“Archeology is just a big puzzle, and these,” Swantek points to a mountain of bags filled with archeological finds, “…are the various pieces that go together. Amassed, all these tiny fragments of colored glass, mosaic tiles and painted plaster begin to put a picture of the kind of life that people lived while they inhabited the space that is under study.”
The evidence of this rich continuity of life upon Cyprus is what drew Grimsley to the project. But what he found particularly compelling is investigating the evidence that narrates the island’s transition from the classical worship of Greco-Roman deities to the worship and veneration of Jesus Christ.
The catch to this study is an unaccounted for 80 to100-year period following Roman emperor Constantine’s issuance of the Edict of Milan in 313 A.D., which legalized Christianity and allowed for freedom of worship throughout the empire.
The question the KUSP team is seeking to answer is simple: what happened during this transition?
“We are curious to know how people are expressing themselves and what led culturally to the movement of Christianity at least at Kourion and then potentially on the rest of the island,” Grimsley said.
It is for this reason that the project’s director and principal investigator, Dr. Thomas W. Davis, professor of archeology and biblical backgrounds at SWBTS, amassed a team of archaeologists affiliated with various institutions of higher education in America to work on the site back in 2012.
Davis described his decision to do so a “mad moment of lunacy,” winking at the team members who overheard his remark in the small proximity of the old, traditional Cypriot home that they run their operation from.
The other one percent of archeology is not quite like what the Indiana Jones franchise depicts it to be, but it is similar in the sense that it consists of a eureka moment and an adrenaline rush.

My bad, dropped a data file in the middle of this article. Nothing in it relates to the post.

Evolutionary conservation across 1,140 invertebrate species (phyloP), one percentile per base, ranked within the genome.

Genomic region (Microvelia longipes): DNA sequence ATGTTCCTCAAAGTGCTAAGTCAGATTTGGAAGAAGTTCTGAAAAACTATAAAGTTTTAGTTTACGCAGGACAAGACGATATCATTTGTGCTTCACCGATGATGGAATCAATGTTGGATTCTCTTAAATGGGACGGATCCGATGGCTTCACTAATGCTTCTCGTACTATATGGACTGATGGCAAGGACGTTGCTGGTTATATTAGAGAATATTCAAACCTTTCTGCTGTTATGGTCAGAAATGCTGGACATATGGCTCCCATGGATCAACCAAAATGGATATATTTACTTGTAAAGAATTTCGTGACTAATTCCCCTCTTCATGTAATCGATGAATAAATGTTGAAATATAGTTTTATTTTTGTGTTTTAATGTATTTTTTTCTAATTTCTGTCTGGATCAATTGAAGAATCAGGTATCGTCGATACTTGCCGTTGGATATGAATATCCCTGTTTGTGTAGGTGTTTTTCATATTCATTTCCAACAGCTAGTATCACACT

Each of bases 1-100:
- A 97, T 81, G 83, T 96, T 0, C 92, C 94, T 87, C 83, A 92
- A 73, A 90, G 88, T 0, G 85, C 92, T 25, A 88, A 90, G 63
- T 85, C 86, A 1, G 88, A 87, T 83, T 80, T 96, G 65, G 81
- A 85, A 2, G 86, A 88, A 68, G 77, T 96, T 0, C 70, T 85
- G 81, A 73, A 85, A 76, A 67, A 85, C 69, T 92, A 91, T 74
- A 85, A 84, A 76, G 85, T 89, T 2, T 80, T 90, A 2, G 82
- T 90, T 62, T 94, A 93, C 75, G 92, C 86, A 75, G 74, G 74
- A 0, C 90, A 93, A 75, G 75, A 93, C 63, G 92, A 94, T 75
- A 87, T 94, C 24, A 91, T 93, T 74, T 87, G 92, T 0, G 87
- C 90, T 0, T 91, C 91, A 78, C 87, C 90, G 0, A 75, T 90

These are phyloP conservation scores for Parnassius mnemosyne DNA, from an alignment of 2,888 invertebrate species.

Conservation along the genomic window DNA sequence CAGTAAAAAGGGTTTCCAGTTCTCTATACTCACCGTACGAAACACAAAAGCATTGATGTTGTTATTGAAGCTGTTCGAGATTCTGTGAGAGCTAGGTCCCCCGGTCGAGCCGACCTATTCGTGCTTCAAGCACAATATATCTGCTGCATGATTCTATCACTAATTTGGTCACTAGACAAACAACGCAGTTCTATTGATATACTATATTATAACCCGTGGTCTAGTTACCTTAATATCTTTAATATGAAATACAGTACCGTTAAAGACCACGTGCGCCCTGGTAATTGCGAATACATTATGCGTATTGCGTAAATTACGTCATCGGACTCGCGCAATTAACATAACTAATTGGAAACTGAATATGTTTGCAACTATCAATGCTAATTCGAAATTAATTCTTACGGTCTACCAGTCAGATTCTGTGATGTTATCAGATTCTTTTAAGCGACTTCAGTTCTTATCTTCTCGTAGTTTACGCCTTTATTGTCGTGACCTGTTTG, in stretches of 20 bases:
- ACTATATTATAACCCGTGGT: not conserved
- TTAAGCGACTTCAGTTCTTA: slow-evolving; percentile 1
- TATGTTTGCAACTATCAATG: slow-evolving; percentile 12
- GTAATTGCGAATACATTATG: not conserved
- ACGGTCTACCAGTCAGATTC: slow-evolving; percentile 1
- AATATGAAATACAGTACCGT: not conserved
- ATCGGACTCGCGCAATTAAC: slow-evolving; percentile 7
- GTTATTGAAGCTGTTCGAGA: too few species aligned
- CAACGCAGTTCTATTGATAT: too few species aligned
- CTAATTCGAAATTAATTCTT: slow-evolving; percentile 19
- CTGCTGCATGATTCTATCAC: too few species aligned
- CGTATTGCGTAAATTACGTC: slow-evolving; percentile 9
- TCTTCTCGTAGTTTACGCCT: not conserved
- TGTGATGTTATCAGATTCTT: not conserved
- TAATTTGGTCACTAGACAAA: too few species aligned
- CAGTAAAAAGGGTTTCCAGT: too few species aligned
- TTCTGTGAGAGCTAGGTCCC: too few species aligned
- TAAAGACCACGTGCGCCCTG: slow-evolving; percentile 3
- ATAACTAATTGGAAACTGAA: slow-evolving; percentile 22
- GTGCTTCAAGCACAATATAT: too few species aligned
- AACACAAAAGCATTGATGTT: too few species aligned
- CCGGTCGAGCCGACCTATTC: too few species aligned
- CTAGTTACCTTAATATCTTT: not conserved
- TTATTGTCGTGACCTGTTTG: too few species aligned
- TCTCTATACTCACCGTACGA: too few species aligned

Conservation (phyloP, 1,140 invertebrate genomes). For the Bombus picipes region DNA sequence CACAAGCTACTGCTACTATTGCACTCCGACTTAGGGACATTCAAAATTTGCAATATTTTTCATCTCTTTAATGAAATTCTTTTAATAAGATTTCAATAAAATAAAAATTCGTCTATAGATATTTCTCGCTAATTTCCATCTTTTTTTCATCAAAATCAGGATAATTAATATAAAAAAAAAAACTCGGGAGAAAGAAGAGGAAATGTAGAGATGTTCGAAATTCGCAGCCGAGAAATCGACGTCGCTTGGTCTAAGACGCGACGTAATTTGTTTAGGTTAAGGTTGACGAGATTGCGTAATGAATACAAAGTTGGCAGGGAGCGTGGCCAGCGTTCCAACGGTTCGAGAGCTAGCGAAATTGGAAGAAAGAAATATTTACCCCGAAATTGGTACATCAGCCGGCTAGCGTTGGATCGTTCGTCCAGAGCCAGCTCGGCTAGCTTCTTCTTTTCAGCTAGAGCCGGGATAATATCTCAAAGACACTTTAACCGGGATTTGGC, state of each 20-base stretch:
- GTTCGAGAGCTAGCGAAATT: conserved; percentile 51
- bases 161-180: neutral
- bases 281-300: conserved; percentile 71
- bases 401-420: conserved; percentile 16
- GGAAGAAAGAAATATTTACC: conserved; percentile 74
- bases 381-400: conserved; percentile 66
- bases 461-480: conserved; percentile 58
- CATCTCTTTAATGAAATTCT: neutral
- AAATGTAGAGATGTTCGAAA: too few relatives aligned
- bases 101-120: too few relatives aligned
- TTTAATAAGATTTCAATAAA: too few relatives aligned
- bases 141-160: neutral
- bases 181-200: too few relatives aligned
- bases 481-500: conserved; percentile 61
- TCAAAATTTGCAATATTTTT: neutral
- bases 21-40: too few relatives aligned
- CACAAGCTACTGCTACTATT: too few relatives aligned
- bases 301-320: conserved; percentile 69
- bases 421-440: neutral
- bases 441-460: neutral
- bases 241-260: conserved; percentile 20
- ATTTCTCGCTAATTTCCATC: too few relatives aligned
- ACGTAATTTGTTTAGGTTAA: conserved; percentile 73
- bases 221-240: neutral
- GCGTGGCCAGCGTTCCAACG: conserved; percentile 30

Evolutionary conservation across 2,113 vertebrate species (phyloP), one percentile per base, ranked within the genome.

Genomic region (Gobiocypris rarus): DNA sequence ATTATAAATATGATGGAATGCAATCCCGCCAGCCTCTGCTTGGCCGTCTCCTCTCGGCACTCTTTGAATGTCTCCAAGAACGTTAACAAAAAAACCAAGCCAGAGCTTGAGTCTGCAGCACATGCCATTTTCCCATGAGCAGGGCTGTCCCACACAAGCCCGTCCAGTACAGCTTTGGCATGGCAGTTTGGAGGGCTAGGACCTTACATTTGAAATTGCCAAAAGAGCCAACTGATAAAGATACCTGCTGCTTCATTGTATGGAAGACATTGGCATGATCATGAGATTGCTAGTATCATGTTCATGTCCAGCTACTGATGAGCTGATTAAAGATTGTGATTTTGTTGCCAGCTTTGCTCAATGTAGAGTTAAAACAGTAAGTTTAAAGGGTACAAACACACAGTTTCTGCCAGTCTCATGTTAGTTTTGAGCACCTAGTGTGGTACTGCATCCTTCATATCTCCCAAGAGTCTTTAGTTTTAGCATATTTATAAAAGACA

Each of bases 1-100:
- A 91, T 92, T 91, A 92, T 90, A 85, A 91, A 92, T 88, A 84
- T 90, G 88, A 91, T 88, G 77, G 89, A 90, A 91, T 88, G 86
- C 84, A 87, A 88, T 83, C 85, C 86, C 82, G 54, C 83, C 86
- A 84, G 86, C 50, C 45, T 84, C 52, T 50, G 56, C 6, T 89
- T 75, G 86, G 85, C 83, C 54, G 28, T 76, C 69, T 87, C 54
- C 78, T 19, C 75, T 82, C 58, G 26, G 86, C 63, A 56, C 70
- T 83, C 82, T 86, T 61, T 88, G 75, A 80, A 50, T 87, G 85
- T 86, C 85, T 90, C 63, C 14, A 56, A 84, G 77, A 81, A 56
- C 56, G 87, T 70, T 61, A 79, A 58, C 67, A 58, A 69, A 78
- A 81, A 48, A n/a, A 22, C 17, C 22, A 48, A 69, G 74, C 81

This was the case in the summer of 2014 -their third season of excavation- when Grimsley’s colleague fell through what the team assumed to be an air pocket.
“We heard this distant scream,” Grimsley recalled.
It turned out to be a deep cavern, which altered the archeologists’ approach to the project entirely. It indicated that the building consisted of two stories rather than one, and revealed to the KUSP team that the pile of rubble that they were slowly digging deeper into could potentially answer their inquiry into the role of Cyprus in the dispersion of Christianity to the rest of the world.
Where science meets religion
As a Christian, Grimsley admits that personal biases are an inherent challenge within his profession.
“My approach to archeology has always been that I am a Christian, and I am also an archeologist,” Grimsley said. “I feel that part of my responsibility is to do justice and to accurately investigate and do my job as such.”
Grimsley’s approach does not come without recognizing that at times, things that we perceive as facts may not always align as we expect them to with archeology. In that sense, he believes there must be a “looseness” in his analytical approach to what he is excavating alongside his team.
He has often found himself reflecting on his perspective on Christianity and asking himself, how does this impact my faith and what are the consequences?
“I have found that more often than not, that the material, in many ways, will support the history of Christianity and support my faith,” Grimsley said. “But I have to be willing to flex my personal perspective, and in doing that, I have found that there is a complementary component between my faith and archeology.”
Back to the classroom
Grimsley’s journey of becoming an archeologist began as an accident. He took an archeology class while working on his master’s degree in theology at SWBTS, and hasn’t looked back since.
“I realized from that moment that there was so much more to the Bible than just some words and teachings,” Grimsley said. “I started to realize how understanding the background and context of history and human culture can greatly help with understanding and interpreting the biblical text.”
That is exactly what he preaches to pupils in his own classrooms: to recognize how to approach archaeology in connection to their faith.
Through teaching the Bible, he has brought the biblical world to life for numerous cohorts of APU students. Through his archeological endeavors, he has attained a higher understanding of that world in all of its intricacy. And by combining the two in a way that compliments his faith, Grimsley has managed to find a way to dedicate his life to something he truly loves.